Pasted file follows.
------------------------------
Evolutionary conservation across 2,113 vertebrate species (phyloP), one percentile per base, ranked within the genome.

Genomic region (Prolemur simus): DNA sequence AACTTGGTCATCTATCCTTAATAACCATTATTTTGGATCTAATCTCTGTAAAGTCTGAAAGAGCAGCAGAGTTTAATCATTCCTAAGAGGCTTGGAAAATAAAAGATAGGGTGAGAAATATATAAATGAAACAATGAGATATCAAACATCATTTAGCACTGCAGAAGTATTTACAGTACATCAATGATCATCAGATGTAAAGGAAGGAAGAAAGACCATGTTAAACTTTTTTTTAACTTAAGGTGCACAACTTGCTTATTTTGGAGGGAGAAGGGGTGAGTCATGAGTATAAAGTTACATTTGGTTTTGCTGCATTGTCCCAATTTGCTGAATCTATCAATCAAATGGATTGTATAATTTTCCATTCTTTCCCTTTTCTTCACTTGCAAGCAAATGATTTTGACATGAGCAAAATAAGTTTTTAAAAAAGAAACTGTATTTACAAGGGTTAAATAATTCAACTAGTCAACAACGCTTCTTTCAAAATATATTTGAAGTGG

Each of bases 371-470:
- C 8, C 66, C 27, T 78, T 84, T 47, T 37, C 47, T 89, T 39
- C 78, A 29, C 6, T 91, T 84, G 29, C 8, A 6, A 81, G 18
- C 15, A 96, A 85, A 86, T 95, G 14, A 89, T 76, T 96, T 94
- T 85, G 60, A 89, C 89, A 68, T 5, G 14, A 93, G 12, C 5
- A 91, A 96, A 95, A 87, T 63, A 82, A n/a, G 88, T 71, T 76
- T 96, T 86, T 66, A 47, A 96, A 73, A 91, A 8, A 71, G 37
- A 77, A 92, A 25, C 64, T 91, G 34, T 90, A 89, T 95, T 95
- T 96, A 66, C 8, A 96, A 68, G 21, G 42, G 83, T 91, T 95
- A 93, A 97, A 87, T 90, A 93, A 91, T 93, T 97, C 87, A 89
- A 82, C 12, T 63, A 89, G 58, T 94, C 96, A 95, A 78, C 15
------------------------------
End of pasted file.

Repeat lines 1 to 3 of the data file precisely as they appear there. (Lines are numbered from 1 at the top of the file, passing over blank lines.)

Evolutionary conservation across 2,113 vertebrate species (phyloP), one percentile per base, ranked within the genome.

Genomic region (Prolemur simus): DNA sequence AACTTGGTCATCTATCCTTAATAACCATTATTTTGGATCTAATCTCTGTAAAGTCTGAAAGAGCAGCAGAGTTTAATCATTCCTAAGAGGCTTGGAAAATAAAAGATAGGGTGAGAAATATATAAATGAAACAATGAGATATCAAACATCATTTAGCACTGCAGAAGTATTTACAGTACATCAATGATCATCAGATGTAAAGGAAGGAAGAAAGACCATGTTAAACTTTTTTTTAACTTAAGGTGCACAACTTGCTTATTTTGGAGGGAGAAGGGGTGAGTCATGAGTATAAAGTTACATTTGGTTTTGCTGCATTGTCCCAATTTGCTGAATCTATCAATCAAATGGATTGTATAATTTTCCATTCTTTCCCTTTTCTTCACTTGCAAGCAAATGATTTTGACATGAGCAAAATAAGTTTTTAAAAAAGAAACTGTATTTACAAGGGTTAAATAATTCAACTAGTCAACAACGCTTCTTTCAAAATATATTTGAAGTGG

Each of bases 371-470: